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"Diana, just a quick heads up to let you know we are still using your cookbook and the guys will often be heard saying what would Diana say about this or that....really good feed back... I made your potato salad and the oriental coleslaw on Sat. for a family luncheon and had rave reviews so thanks again."
Cold and Flu season is from November to April. Colds are minor illnesses caused by a virus that last about a week. Symptoms include sneezing, runny nose, congestion coughing and sore throat. Flus are also caused by a virus but they can make you sicker than a cold with symptoms of fever, chills, fatigue and body ache. The flu shot may help prevent certain strains of the flu. Our immune system is our first line of defense against colds and flus once the virus gets inside us. But before this we can take measures to keep the virus out.
Keep germs out.
Wash your hands regularly with soap and water. If you can’t wash your hands use hand sanitizer.
Keep surfaces, door handles and faucets clean with a disinfectant.
Don’t touch your eyes, nose or mouth with your hands if they have touched a surface with germs on it.
Support your Immune System.
Get enough rest.
Reduce your stress. Stress will weaken your immune system and make you more likely to catch a cold or flu.
Keep Fit. Active people get fewer colds each year than inactive people.
Eat a healthy diet. Eating enough food for energy as well as getting key nutrients that strengthen the immune system such as Vitamin C, A, Zinc, Iron and protein can help boost immunity.
Foods and Supplements.
Vitamin C: We need 200mg vitamin C per day to help fight colds. Vitamin C has been shown to shorten the duration of colds and reduce the severity of symptoms. Especially with athletes and people under severe physical stress. It’s easy to get vitamin C through foods such as oranges and pure orange juice. In fact, ½ cup of orange juice provides 50mg of Vitamin C. Other great sources include grapefruit, cauliflower, strawberries, kiwis, papayas, broccoli, Brussels sprouts, kale, peppers and tomatoes
Note: Drinking 100% pure orange juice is an easy and delicious way to boost your intake of fruit. Pure OJ is a source of Vitamin C, potassium, folate, magnesium, B6 and a potent antioxidant Hesperidin. With no added sugar and only naturally occurring sugar, 100% Orange juice fits into a balanced diet. In fact, people who drink 100% pure orange juice also tend to have healthier overall diets.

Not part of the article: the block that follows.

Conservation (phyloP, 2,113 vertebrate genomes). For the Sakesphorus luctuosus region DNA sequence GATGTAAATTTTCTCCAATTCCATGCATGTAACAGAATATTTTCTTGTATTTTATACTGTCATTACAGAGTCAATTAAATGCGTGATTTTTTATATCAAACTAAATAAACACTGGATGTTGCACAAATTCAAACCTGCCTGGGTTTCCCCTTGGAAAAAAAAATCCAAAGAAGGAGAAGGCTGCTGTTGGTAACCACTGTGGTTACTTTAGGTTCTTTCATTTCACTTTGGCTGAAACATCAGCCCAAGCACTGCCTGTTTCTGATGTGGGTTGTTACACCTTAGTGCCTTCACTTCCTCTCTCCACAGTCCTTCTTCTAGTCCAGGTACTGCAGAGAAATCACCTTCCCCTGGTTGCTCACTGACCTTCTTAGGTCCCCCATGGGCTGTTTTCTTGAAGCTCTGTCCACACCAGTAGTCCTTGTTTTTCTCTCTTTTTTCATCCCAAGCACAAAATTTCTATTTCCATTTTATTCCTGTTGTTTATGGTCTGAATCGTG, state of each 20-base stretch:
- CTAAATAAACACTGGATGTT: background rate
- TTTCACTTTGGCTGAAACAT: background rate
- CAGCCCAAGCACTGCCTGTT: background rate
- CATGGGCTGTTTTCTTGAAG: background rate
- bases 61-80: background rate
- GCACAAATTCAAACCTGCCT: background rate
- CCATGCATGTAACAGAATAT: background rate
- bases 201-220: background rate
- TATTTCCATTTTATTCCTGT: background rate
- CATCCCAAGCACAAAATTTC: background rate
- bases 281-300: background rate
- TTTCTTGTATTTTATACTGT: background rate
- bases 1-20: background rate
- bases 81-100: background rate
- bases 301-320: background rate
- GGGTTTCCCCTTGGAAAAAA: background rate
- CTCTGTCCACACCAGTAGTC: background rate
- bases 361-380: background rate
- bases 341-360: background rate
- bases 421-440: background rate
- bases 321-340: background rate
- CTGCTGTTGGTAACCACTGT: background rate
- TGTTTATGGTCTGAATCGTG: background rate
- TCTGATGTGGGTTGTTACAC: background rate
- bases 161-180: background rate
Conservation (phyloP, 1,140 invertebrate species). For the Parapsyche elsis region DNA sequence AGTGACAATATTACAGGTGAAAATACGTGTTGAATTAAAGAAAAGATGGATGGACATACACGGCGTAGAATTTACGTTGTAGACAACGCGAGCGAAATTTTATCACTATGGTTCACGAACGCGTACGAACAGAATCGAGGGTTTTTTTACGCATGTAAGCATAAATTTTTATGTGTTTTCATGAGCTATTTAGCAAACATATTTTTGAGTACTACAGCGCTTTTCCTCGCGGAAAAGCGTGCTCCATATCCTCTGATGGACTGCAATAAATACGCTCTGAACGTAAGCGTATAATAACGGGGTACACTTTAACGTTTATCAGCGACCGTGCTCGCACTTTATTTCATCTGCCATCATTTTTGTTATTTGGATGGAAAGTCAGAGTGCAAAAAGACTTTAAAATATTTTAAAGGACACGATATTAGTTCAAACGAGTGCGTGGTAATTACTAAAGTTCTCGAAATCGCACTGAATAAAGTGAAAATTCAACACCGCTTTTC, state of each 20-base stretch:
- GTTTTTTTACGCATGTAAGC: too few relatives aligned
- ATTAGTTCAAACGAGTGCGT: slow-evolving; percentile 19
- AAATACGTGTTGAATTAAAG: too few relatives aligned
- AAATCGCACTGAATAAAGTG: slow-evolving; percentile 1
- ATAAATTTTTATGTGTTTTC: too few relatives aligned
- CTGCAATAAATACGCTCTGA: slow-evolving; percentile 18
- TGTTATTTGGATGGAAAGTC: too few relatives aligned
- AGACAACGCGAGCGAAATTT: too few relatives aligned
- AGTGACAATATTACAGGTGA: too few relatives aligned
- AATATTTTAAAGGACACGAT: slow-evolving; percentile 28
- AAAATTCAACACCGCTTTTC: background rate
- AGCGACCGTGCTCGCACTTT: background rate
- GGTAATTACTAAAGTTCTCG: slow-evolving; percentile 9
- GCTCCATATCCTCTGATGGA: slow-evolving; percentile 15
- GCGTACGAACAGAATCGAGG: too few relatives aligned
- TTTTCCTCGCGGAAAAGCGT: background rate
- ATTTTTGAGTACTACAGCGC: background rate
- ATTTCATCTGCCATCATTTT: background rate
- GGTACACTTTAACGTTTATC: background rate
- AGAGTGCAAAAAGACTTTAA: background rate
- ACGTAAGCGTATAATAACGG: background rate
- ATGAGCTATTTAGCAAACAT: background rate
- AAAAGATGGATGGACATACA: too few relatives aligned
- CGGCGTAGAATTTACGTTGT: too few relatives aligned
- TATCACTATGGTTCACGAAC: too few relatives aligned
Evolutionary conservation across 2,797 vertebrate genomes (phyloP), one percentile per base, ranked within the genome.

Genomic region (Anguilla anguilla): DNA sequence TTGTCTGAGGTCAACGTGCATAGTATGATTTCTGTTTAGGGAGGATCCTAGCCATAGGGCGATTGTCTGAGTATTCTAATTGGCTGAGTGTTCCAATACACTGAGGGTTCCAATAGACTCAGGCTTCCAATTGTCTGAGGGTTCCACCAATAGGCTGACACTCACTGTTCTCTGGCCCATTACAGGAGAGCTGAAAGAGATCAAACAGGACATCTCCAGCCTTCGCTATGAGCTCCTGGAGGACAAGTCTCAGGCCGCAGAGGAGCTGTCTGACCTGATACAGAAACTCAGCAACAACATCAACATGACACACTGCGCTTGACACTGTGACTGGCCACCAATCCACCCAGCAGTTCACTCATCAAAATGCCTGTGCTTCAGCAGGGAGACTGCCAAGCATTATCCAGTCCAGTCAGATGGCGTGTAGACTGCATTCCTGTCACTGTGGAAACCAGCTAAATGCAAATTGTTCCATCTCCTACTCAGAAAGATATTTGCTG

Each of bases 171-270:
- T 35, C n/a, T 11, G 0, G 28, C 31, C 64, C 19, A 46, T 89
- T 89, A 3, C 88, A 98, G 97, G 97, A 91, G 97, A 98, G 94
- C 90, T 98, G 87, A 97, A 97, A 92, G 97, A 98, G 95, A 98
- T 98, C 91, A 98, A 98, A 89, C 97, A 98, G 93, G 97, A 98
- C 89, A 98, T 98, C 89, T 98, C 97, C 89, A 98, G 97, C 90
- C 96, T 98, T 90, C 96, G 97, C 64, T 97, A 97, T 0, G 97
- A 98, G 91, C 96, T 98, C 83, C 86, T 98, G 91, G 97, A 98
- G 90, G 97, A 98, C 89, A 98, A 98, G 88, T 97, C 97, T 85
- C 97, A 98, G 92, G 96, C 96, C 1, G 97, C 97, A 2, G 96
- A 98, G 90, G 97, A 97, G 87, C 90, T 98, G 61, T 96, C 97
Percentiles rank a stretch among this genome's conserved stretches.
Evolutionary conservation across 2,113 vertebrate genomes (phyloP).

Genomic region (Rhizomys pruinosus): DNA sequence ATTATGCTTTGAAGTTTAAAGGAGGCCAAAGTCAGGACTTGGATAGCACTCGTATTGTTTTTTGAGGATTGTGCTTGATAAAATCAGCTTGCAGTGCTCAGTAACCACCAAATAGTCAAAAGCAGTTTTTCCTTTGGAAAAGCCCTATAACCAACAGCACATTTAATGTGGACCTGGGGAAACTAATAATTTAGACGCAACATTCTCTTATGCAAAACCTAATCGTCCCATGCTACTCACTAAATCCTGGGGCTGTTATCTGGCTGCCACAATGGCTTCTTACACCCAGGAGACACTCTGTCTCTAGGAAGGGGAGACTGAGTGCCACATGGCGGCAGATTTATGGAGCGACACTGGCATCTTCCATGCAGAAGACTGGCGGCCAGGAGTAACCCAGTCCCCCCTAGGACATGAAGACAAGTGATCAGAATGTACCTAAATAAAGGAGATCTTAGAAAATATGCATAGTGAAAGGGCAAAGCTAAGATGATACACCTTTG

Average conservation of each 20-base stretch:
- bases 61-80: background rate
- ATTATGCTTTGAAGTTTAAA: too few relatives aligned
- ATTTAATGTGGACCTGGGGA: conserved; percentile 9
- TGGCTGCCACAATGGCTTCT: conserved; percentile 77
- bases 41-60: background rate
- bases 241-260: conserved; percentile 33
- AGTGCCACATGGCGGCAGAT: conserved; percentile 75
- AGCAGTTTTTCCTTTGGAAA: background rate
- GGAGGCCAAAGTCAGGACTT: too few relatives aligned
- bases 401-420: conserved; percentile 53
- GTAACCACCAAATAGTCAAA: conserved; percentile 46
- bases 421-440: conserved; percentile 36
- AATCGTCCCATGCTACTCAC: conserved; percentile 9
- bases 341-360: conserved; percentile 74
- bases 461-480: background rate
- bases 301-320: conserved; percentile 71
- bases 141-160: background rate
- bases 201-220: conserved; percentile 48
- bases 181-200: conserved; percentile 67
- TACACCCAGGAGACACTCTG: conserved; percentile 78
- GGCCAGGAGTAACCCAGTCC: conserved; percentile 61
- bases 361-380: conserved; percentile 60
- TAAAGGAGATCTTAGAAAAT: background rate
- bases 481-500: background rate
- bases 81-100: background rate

Zinc: A mineral integral in our immune health. Food sources include wheatgerm, oysters, fish, seafood, red meat, poultry, yogurt and pumpkin seeds. Taking a zinc supplement of not more than 40mg within 24 hours of getting a cold may help you have fewer symptoms.
Probiotics: Probiotics help maintain and restore our body’s natural bacterial flora, which act as a primary line of defence against viruses. Supplements are the most reliable source in terms of type and quantity of live bacteria. To fight colds you should take 10 billion active cultures per day for 3 months before the cold season begins. Look for supplements with lactobacillus gasseri, lactobacillus acidophilus, lactobaciullus casei, Bifidobacterium longum and Bifidobacterium bifidum. Other sources of probiotics: probiotic milks, probiotic cheese, Kombucha, kefir, Bio K.
North American Ginseng: 200mg taken twice daily for 4 months may help shorten the duration of colds.
Echinacea: Supplements made from the flower or stem of the Echinacea purpurea plant may help fight colds.
Vitamin D Supplements (600 IU-1000 IU): Current research is looking at Vitamin D’s role in increasing the body’s ability to produce proteins that destroy viruses such as the H1N1. In the winter it is difficult to get enough vitamin D as it is activated in the skin by the sun. Therefore supplements are often recommended. Health Canada recommends 600 IU per day. Other sources of Vitamin D include milk, some yogurts, fortified soy milk, almond milk, rice milk and orange juice, fatty fish like salmon, margarine and egg yolk.
This cold a flu season take care to eat well, rest up and wash your hands.